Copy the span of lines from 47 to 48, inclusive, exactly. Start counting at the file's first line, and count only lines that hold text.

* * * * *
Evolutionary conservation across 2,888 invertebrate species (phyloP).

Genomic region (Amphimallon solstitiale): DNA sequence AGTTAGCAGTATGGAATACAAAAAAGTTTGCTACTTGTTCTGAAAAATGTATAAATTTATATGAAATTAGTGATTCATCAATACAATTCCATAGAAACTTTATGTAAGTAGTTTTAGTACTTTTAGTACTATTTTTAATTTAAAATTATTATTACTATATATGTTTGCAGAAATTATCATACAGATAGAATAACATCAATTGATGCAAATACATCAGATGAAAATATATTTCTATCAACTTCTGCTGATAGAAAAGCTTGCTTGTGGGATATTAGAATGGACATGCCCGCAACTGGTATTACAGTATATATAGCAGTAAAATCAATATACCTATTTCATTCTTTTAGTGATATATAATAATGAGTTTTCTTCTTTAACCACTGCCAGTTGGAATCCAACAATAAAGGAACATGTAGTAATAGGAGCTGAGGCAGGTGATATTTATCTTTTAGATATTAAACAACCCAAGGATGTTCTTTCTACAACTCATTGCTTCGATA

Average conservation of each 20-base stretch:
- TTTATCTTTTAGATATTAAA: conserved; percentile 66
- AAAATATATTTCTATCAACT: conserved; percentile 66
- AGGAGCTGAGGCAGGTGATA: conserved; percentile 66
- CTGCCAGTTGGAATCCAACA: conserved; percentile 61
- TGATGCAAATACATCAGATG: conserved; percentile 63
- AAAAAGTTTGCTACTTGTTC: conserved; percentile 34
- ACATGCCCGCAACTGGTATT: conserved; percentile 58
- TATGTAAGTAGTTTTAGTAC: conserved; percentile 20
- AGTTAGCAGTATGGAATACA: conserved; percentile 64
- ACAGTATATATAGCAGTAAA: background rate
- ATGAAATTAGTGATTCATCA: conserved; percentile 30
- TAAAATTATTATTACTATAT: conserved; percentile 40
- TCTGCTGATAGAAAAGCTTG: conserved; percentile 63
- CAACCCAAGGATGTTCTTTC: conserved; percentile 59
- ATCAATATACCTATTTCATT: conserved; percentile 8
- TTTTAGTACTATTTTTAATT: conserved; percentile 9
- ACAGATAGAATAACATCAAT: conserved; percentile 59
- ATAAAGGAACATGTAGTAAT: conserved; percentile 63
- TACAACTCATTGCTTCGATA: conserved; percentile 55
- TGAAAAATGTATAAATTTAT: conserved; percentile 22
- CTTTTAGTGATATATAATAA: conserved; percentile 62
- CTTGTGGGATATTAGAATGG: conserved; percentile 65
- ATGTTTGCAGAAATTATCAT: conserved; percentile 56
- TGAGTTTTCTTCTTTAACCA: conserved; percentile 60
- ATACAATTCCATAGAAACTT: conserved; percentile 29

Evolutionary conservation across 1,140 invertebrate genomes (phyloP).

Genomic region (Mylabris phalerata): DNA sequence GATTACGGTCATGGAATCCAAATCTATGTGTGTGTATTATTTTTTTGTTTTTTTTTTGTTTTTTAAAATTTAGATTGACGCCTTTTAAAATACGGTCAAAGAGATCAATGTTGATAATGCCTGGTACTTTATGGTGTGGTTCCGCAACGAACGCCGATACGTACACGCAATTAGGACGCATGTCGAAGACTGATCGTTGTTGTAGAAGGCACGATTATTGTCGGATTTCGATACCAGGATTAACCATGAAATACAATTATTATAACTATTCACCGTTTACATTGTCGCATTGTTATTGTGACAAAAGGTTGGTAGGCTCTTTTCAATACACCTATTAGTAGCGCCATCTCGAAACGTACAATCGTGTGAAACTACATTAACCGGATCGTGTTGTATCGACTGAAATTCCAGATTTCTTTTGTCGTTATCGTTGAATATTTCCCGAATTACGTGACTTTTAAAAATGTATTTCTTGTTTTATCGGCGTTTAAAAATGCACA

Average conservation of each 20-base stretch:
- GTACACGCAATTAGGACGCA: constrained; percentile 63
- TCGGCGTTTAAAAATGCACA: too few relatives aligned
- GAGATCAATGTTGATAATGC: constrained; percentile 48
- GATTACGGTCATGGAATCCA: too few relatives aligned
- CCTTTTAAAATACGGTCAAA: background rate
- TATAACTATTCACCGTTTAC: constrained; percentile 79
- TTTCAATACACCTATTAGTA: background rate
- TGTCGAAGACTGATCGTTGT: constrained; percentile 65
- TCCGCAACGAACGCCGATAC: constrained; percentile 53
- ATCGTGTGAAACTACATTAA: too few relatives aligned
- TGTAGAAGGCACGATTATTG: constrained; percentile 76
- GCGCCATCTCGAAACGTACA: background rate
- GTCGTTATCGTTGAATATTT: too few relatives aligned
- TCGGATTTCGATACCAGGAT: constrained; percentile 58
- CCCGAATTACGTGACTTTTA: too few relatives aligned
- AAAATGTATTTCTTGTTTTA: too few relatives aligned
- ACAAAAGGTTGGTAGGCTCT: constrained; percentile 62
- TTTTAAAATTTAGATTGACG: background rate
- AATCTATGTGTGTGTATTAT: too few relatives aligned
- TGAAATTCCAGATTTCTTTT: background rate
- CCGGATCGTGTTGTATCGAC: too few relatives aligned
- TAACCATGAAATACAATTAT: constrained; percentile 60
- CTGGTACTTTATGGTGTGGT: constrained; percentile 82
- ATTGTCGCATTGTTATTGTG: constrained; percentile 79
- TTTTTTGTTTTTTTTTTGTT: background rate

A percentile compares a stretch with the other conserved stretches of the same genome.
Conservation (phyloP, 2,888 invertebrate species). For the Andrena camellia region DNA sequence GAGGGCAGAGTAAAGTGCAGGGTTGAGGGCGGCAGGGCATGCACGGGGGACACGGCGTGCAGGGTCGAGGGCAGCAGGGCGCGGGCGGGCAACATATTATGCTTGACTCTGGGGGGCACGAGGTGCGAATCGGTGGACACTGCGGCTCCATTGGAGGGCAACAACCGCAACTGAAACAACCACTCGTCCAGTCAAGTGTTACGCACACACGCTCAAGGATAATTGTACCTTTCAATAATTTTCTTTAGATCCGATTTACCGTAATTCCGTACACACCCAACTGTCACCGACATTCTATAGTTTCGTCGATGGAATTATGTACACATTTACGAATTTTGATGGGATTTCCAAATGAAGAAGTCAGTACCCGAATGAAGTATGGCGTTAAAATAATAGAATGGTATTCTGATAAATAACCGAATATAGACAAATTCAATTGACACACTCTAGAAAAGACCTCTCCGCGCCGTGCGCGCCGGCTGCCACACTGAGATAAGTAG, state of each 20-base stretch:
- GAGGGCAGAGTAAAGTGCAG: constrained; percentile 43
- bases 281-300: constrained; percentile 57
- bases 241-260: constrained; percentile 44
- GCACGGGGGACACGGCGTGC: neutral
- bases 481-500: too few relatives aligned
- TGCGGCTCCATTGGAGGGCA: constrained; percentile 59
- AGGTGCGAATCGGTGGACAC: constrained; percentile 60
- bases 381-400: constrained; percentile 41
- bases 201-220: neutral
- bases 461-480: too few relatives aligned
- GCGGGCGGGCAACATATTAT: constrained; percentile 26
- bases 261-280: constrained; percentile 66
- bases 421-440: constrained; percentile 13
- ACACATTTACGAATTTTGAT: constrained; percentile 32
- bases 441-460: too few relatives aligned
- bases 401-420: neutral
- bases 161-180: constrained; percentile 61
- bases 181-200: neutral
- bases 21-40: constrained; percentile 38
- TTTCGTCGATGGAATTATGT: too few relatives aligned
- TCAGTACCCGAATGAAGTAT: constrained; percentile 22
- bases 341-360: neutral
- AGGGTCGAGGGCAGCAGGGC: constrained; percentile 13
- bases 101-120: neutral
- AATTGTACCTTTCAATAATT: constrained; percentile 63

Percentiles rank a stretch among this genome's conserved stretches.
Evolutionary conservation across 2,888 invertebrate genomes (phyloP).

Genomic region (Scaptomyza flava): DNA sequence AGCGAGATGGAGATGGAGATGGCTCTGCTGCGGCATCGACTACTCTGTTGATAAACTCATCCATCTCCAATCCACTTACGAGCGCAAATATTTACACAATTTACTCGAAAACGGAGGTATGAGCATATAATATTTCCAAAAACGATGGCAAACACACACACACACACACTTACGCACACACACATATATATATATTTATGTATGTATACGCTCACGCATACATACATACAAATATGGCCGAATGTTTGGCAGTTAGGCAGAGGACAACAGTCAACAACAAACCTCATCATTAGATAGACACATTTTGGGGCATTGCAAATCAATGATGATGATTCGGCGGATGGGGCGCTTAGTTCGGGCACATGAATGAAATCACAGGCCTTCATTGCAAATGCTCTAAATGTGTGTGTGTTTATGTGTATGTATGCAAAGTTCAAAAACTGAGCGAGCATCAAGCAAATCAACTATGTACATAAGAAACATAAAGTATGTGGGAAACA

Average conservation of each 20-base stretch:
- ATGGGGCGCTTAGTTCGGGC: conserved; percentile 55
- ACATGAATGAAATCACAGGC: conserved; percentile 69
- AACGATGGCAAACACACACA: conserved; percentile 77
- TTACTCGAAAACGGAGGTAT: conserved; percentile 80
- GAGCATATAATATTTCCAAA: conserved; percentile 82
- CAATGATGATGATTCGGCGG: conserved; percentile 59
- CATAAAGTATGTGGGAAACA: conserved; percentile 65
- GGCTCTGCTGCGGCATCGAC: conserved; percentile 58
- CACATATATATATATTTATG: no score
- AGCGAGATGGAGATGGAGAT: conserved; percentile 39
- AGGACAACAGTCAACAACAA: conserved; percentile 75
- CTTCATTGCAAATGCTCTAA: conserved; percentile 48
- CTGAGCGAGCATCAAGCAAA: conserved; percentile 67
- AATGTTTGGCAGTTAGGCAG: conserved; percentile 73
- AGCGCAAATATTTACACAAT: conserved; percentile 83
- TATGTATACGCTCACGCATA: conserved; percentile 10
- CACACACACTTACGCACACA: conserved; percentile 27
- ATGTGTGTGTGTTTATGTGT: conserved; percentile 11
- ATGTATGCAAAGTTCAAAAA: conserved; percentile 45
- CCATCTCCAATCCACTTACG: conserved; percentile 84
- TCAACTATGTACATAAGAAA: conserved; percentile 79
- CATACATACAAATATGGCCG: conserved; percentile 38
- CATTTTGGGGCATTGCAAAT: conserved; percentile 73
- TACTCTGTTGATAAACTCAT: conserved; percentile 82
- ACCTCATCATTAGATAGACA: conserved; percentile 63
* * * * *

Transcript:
- AAAATGTATTTCTTGTTTTA: too few relatives aligned
- ACAAAAGGTTGGTAGGCTCT: constrained; percentile 62